Women played a key role in the Civil Rights Movement, but only a few have been accorded public prominence. Dorothy Height, Septima Clark and Ella Baker are three who were tireless workers, but for whom history, were too often overlooked.
Septima Clark: Born May 3, 1898 in Charleston, S.C. to a father who had been a slave; her mother was raised in Haiti. After high school, Septima worked as a school teacher on John’s Island where she developed innovative methods to rapidly teach children and adults to read and write. She earned a BA from Columbia and a Master’s degree from Hampton Institute. Teaching in Charleston, she was told she must give up the NAACP; she refused, was fired and lost her pension after 40 years of employment. She was active with the Highlander Folk School in TN, where she promised “to turn sharecroppers into voters.” She is remembered for having established “Citizenship Schools” around the South. In addition to increasing literacy, the schools also taught students to act collectively and protest against racial discrimination. She was given a “Living Legacy Award” by President Carter in 1979. When she died on December 15, 1987, Rev. Joseph Lowery praised her work and her “pioneering efforts in citizenship education and interracial cooperation.”
Dorothy Height: Born March 24, 1912; she was raised in the steel mill area of Pittsburgh, PA. In 1932, despite discrimination, she graduated from NYU with a Master’s degree in educational psychology. She was employed as a caseworker for the NYC Welfare Department and began her civil rights activities when she joined the National Council of Negro Women. She served as president from 1957-1997. On the national staff of the YMCA, she developed leadership training and interracial educational programs. During the 1960’s she organized Wednesdays in Mississippi, bringing black and white women together from the North and South. First Lady Eleanor Roosevelt, Presidents Eisenhower and Johnson sought her counsel on inter- racial issues. She was seated on stage at the Inauguration of Barack Obama in 2009. She was awarded the Presidential Medal of Freedom in 1994 and the Congressional Gold Medal in 2004. At the age of 98, she died on April 20, 2010.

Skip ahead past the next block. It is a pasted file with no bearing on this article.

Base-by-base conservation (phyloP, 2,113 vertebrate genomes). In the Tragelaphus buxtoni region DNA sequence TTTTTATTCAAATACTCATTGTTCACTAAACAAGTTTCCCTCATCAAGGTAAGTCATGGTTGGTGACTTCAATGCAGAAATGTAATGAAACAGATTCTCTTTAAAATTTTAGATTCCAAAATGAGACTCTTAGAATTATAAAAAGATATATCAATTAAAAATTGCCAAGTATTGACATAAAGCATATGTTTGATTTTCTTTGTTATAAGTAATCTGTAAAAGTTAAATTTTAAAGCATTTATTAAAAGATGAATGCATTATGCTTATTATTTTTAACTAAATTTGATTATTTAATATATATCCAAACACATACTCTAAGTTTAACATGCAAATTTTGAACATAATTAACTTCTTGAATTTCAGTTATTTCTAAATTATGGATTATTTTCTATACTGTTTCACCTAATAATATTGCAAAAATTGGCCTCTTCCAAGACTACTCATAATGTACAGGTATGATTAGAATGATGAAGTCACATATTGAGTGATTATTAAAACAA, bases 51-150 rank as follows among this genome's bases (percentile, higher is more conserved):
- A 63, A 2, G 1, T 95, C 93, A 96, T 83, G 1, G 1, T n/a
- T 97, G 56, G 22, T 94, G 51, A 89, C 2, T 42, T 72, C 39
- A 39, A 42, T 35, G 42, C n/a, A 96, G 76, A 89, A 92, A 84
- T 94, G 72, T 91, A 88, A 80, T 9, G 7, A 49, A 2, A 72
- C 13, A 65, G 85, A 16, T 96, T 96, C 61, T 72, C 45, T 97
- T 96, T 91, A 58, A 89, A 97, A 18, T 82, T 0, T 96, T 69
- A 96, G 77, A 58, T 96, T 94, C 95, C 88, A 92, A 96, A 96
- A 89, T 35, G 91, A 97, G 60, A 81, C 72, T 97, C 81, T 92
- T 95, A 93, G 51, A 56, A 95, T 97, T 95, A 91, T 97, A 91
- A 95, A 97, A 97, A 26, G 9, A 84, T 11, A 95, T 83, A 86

Ella Baker: Born on December 13, 1903. She grew up in rural N.C. where she heard stories of slavery from her grandmother who was a former slave. Graduating valedictorian from Shaw University in 1927, she moved to NYC. She became National Director of Young Negroes Cooperative League organized to develop black economic power. In 1938, she began a long association with the NAACP where she was outspoken about her belief in egalitarian ideals. Toward the end of the 1950’s she was interim Executive Director of the SCLC. She was a driving force behind the creation of the Student Nonviolent Coordinating Committee and a coordinator of the “freedom rides” in 1961. She was one of the founders of the Mississippi Freedom Democratic Party in 1964. Until her death on December 13, 1986 at the age of 83, she remained a civil rights activist, having worked along side W.E.B. Dubois, Thurgood Marshall, Martin Luther King, Jr, Stokely Carmichael and Rosa Parks.